Surprisingly, the values in the Rule 10.12 have been limited from below, not from above. So, a wingsail weighing 1000 kg wouldn't fit the rule, but another, dangerously weighing 2000 kg, would fit it. Is this insane? Prudent risk avoidance at its best?
From an interview with Paul Cayard in November 2011, we can see that Artemis was concerned with the weight aloft from the beginning:
"But when you scale up to a wing 130 feet tall, how do you control the beast? The first Artemis wing is under construction in a special facility in Valencia, Spain, Cayard says, and to control the moving parts in that wing, "We have 38 hydraulic cylinders. We want to avoid running hydraulic piping to each of them, because that would be heavy, so we have electrovalves embedded in the wing to actuate the hydraulics. But if you had two wires, positive and negative, running to each electrovalve, your wing would look like a PG&E substation, and that's heavy too, so we use a CAN-bus [controlled area network] with far fewer wires. Still, it's incredibly complex."
How heavy was the Artemis wing finally - 1325kg or more? Or perhaps much more, still perfectly fitting the Rule? Ever heard of an old saying "Err on the side of caution"?!
Who is to blame for this apparent design flaw - Oracle, who, as the America's Cup holder, sets the ground rules for the next competition, Artemis that further 'improved' the wing, or all challengers who agreed to the rules?
The basic slotted fixed wing type was developed decades ago for the Little America's Cup (nowdays known as C-Class), and through several generations of Patient Ladies evolved into the version still in use. It is fairly light, say 0.5 lbs per sq ft or less than 2.5 kg per m2, and manages downwind, which is important since C-Class boats' only propulsion comes from it.
However, it should be noted that its 'slotted' section is highly imperfect, something impossible to find on any aircraft, particularly gliders whose model wings should be followed. Does this imperfection contribute to naming AC72s 'wild untamed beasts'?
Why this design had been chosen by the defender, when AC boats use Code Zeroes for downwind legs, and there are better wing sections for upwind legs? Because it's become an in-house design? Because there are no intellectual property rights on it, as opposed to patented soft wingsails? Because the Oracle team didn't have capacity to figure out their own more intelligent design?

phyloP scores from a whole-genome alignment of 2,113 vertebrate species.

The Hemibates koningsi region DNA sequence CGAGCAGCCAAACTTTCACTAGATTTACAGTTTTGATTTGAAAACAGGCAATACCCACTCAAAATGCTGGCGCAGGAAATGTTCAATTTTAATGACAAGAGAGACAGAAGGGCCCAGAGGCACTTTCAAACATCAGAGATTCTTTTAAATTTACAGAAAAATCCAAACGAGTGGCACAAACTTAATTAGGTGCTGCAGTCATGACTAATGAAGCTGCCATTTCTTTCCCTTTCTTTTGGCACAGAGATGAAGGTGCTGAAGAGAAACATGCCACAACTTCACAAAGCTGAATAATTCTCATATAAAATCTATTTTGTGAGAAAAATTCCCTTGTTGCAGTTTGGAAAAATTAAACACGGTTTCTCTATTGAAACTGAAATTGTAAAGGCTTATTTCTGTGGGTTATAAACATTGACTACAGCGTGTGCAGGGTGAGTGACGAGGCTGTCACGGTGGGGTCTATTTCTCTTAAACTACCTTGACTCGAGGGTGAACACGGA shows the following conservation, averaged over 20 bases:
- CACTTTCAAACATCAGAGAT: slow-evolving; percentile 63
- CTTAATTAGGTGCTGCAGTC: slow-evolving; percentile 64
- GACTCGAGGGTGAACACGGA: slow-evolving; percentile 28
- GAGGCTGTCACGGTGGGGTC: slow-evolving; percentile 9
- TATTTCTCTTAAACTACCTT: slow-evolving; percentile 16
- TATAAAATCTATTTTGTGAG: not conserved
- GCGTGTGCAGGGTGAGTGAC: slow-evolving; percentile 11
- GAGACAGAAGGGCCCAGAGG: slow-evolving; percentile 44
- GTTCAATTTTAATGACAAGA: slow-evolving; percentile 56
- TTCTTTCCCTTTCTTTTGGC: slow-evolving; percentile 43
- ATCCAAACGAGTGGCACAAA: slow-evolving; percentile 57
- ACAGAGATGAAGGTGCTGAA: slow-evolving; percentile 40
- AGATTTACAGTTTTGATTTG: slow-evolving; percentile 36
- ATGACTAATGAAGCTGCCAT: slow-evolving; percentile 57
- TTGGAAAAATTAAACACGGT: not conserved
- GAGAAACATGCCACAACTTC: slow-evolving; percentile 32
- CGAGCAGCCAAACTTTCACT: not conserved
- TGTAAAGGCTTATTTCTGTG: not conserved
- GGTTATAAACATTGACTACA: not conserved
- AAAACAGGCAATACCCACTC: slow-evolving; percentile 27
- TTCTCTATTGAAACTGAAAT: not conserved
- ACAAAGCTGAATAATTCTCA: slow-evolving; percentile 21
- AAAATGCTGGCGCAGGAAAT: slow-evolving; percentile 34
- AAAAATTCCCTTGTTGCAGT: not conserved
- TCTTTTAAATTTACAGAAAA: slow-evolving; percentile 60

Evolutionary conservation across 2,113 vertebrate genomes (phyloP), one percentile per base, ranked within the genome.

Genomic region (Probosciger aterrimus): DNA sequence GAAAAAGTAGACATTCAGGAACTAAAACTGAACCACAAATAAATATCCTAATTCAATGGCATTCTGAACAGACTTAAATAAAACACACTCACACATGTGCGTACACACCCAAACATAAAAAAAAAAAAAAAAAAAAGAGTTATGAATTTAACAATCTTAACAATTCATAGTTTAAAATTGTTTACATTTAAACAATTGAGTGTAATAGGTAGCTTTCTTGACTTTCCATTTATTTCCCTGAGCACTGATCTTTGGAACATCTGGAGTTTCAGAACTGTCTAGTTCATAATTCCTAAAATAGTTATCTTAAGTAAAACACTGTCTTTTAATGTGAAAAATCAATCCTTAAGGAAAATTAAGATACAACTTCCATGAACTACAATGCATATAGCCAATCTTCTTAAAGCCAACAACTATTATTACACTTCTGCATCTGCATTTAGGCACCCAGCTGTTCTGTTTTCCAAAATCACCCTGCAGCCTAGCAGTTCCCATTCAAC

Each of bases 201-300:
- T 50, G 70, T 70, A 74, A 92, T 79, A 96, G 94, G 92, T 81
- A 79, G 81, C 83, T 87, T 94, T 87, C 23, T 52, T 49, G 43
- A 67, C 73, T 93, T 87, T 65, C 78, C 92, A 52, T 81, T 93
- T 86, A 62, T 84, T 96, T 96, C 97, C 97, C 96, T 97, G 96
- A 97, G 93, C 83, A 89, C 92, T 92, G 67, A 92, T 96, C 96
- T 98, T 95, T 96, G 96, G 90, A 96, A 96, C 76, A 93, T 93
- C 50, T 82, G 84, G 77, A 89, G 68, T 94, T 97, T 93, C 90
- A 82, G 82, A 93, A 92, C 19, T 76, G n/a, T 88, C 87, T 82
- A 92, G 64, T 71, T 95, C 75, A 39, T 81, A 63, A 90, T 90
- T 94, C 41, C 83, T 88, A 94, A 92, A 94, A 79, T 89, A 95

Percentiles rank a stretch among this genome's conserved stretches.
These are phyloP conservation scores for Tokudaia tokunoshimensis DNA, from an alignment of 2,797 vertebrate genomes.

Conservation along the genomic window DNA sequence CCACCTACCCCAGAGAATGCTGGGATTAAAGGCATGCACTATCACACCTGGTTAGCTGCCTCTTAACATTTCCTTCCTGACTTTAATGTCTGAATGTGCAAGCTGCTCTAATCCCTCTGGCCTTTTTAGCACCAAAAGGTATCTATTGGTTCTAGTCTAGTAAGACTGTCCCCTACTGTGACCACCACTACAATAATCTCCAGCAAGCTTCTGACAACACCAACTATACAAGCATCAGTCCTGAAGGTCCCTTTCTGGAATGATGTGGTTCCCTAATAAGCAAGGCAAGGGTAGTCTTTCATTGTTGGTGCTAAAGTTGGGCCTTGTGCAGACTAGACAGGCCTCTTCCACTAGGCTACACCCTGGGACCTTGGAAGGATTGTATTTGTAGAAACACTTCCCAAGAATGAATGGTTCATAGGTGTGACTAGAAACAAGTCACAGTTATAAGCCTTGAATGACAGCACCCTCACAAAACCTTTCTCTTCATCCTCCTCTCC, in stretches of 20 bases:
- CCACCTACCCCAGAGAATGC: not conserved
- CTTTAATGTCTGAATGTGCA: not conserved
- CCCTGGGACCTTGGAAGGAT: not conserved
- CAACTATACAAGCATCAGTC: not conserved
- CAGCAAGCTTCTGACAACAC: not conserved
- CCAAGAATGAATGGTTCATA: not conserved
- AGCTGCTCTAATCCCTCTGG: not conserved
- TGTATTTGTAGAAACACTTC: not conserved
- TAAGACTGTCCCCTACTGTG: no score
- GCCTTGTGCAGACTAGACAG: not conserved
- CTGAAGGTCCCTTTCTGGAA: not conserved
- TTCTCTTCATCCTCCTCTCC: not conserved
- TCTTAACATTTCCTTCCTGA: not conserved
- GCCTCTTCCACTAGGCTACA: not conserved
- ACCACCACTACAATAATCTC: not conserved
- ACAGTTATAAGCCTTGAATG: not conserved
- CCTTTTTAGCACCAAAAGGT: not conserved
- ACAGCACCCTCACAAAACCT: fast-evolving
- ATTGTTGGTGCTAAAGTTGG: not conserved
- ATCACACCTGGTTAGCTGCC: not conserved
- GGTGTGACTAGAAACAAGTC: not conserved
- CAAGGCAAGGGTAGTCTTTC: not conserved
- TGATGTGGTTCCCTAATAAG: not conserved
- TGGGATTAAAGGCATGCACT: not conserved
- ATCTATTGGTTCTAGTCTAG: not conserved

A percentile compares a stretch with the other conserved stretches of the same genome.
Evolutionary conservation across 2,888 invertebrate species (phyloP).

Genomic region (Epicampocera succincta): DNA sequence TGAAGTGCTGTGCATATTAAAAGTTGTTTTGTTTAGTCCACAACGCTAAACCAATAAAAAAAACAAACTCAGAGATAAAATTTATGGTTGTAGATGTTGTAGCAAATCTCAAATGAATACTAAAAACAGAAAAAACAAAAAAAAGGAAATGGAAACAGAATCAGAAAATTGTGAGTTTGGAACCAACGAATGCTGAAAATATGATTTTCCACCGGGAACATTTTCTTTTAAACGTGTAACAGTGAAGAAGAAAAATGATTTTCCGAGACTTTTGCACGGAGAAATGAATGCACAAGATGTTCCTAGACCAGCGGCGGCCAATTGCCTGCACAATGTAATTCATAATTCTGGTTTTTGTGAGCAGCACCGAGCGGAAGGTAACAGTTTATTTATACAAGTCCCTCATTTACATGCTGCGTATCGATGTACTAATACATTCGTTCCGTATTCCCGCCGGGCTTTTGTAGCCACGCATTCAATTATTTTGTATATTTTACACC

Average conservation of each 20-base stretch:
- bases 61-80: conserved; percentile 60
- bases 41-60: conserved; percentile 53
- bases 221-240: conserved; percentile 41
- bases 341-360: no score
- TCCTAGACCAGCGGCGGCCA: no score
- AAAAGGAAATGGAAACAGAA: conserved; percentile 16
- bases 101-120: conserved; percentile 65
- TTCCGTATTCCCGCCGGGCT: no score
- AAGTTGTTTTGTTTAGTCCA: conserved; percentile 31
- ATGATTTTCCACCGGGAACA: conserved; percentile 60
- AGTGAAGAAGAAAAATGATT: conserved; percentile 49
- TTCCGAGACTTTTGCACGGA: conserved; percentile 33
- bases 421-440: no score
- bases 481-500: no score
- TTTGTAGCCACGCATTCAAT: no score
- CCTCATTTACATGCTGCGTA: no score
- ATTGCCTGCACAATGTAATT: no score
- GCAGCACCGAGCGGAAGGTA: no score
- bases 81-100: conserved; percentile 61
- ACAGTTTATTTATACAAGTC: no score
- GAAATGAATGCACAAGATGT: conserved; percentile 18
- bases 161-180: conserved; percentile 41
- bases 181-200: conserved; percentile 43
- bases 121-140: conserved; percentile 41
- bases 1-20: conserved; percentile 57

Unfortunately, the construction of this wing implies that increasing its area almost tenfold increases its weight progessively, so its specific weight jumped from less than 2.5 kg per m2 to at least 5,2 kg per m2! Has anybody paid attention to it?
The Rule 10.12 must be revised!
This issue must be rectified at its root, and not by introducing 'buoyancy aids, body armor, crew locator devices, hands-free breathing apparatus and high visibility helmets'.
As can be seen, the AC rule was written with fairly tight constraints, limiting spendings and any substantial development by the challengers. Not exactly one-design, but pretty close to it, letting the design teams figure out small differences only.
Ironically, with this clumsy design and all the disasters, the competitors have been exposed to huge expenses of fixing damages, renting cranes and shipping containers, hiring additional crews etc.
It can often be heard that AC72 boats belong to the space age and technology. In a way, this is true - but space ships designed by the AC experts would obviously fall apart a couple hundred meters after launching...
The America's Cup is the world's heritage, not a private property - and this way the organizers are jeopardizing its future.